The Asian Development Bank (ADB) has financially backed a project from Singapore’s Sunseap Group to build Cambodia’s first large-scale solar power project under a long-term agreement with the state-run energy utility Electricite Du Cambodge.
ADB’s private sector operations department will provide Sunseap Asset (Cambodia) with a debt financing package of $9.2 million. The package includes co-financing from a private sector financial institution and a concessional loan from the Canadian Climate Fund for the Private Sector in Asia.
The project is located near Bavet, a special economic zone in the Svay Rieng province, and is being implemented through a public-private partnership. As part of the project, Sunseap entered into a 20-year solar power purchase agreement with Electricite Du Cambodge.
Sunseap, one of the largest sustainable energy providers in Southeast Asia, won the tender last year. It was Cambodia’s first competitively bid, renewable energy independent power producer project. This marks Sunseap’s third foray into the international market after developing projects in India and Malaysia.
“The solar farm is expected to begin operations in August. Once completed, it will have an installed capacity of 10 megawatts and be able to meet roughly a quarter of Bavet city’s local energy demand, half of which is currently being met through power imports from Vietnam,” an ADB report said.
“The project will also help reduce greenhouse gas emissions by 5,500 metric tons of carbon dioxide equivalent annually. In addition to providing more reliable power supply in rural areas, the project is expected to generate a range of new skilled and unskilled jobs for the local community,” it added.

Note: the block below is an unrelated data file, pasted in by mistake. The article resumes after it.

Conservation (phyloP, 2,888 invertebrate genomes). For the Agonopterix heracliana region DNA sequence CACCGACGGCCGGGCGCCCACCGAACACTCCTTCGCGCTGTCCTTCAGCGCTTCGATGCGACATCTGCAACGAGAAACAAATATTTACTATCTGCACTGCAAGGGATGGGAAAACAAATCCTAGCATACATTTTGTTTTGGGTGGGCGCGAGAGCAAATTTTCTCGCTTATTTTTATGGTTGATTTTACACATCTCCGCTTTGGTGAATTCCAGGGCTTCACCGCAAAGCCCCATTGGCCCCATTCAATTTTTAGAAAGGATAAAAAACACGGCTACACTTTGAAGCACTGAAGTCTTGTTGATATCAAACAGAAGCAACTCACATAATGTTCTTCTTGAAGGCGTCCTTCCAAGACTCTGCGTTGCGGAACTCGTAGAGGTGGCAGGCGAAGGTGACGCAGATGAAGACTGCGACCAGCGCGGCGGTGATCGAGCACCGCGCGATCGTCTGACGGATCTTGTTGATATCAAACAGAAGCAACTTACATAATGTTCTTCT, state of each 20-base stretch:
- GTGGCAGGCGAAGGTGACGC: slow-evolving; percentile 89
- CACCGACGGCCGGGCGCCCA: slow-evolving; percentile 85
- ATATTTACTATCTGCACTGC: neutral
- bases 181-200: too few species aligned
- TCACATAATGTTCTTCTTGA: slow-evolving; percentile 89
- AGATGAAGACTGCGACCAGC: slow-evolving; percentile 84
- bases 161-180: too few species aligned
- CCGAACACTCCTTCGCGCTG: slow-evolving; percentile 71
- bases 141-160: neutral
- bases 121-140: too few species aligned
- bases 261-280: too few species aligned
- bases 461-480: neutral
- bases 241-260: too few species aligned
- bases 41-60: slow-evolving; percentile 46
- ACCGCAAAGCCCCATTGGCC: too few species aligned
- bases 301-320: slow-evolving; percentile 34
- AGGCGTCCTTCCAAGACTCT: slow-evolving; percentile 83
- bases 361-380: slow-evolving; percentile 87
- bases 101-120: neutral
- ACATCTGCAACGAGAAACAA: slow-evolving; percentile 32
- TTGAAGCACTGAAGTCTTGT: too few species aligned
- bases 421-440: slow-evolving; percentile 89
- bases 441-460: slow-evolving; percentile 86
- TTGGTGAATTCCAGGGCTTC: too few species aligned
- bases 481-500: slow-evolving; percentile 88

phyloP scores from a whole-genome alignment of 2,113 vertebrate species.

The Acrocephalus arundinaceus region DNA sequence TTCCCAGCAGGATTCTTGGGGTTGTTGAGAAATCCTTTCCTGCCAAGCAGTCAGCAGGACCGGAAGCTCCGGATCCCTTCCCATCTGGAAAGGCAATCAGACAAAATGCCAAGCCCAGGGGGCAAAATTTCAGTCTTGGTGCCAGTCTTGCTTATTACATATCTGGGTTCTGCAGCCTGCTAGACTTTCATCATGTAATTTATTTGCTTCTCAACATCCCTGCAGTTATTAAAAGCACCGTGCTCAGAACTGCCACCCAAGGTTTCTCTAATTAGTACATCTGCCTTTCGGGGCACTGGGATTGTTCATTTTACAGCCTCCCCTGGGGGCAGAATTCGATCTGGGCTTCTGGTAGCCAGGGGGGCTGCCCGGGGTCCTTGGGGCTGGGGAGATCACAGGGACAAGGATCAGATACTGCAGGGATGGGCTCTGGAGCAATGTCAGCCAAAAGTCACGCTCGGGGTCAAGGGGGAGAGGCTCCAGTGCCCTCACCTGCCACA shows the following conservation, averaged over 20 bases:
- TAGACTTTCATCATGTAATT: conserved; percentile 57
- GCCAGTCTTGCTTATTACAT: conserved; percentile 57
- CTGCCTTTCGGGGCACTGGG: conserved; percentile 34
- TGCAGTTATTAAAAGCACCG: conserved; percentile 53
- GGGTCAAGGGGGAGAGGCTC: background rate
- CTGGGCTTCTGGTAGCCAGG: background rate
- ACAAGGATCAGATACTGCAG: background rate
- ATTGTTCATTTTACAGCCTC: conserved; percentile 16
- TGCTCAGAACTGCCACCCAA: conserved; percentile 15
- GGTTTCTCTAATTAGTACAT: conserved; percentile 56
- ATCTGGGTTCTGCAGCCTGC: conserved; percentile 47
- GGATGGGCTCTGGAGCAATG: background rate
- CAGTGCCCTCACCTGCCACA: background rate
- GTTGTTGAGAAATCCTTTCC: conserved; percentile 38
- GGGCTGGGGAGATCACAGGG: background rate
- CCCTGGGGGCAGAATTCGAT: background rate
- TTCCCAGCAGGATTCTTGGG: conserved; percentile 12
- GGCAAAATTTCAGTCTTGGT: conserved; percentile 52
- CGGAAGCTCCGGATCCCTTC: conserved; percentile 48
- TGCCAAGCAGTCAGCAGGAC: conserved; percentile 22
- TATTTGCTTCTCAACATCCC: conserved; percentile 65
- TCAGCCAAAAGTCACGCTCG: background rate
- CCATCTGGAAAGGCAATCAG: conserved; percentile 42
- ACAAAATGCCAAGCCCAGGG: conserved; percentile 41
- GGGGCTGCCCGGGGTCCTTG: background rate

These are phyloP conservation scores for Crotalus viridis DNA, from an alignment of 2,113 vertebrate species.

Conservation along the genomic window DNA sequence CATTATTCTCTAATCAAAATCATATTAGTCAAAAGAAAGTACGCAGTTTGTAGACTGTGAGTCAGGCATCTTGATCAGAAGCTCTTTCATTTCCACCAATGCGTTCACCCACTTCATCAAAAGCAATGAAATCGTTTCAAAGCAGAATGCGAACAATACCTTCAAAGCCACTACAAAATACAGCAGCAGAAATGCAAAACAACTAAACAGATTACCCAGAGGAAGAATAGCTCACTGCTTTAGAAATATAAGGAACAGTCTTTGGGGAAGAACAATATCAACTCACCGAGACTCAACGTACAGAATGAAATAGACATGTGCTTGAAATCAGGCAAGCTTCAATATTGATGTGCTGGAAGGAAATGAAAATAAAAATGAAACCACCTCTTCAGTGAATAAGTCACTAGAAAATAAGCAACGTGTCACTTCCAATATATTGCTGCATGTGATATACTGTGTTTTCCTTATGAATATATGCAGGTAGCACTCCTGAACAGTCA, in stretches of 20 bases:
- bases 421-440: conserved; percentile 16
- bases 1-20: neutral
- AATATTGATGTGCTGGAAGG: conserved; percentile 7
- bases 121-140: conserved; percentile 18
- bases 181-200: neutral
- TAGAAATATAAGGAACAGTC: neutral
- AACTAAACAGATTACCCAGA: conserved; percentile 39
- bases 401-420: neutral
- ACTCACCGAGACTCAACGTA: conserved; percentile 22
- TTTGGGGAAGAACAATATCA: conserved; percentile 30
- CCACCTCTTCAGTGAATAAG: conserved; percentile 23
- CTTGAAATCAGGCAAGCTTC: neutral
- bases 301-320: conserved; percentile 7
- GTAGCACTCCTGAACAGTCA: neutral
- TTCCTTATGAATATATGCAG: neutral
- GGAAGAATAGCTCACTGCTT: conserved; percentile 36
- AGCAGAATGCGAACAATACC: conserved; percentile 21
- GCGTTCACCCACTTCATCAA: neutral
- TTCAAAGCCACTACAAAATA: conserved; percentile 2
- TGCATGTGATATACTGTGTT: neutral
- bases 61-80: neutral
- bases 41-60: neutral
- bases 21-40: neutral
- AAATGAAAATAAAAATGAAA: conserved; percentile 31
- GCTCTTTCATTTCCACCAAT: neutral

Frank Phuan, founder and director of Sunseap Group, said: “We are honoured to have received the support of ADB as we embark on this large-scale project.
“Cambodia is a fast-growing market with vast potential for solar development. Through this partnership, people in rural Cambodia will gain access to a precious commodity that many in the urban developed world take for granted,” he said.
Christopher Thieme, ADB’s deputy director-general for private sector operations, said: “ADB is committed to working with companies like Sunseap to support our strategic agenda for environmentally sustainable inclusive growth.
“ADB’s leading role in financing this project will help demonstrate the benefits of increasing Cambodia’s power supply through public-private partnerships using local, renewable energy sources,” he said.
In Cambodia, the electrification rate grew to 55 percent in 2015, up from 20 percent in 2007.